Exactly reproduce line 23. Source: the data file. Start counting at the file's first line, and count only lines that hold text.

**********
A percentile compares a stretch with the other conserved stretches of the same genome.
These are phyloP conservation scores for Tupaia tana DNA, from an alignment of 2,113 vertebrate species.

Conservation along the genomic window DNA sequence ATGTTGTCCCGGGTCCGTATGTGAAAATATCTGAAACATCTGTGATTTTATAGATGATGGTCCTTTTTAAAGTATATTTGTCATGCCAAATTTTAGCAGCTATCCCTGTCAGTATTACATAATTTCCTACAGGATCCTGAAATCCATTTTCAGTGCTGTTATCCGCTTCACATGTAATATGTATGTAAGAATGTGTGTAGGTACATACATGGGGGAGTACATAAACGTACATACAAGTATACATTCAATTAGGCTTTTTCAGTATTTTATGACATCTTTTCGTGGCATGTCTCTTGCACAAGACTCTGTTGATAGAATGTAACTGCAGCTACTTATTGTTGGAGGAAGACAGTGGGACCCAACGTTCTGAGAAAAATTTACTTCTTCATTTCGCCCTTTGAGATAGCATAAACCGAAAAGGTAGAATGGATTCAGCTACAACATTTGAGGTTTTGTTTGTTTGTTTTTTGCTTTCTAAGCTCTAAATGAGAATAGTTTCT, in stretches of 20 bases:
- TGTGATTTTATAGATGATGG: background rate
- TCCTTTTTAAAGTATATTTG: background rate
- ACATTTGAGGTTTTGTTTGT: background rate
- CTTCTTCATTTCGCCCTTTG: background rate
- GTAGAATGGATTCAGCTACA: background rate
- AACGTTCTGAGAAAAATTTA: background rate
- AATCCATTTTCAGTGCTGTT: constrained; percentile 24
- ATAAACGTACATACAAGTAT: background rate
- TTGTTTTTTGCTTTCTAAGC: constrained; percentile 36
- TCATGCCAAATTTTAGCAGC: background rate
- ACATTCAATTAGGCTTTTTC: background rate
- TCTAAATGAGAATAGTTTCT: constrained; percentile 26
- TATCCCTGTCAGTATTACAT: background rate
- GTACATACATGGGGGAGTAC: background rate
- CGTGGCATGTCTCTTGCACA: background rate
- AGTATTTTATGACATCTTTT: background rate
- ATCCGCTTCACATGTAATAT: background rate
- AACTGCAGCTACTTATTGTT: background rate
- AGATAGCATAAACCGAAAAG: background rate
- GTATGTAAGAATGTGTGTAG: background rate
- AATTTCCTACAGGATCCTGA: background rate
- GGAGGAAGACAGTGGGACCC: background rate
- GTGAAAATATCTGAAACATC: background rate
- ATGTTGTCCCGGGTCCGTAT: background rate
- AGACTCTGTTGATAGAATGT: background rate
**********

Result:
- GTATGTAAGAATGTGTGTAG: background rate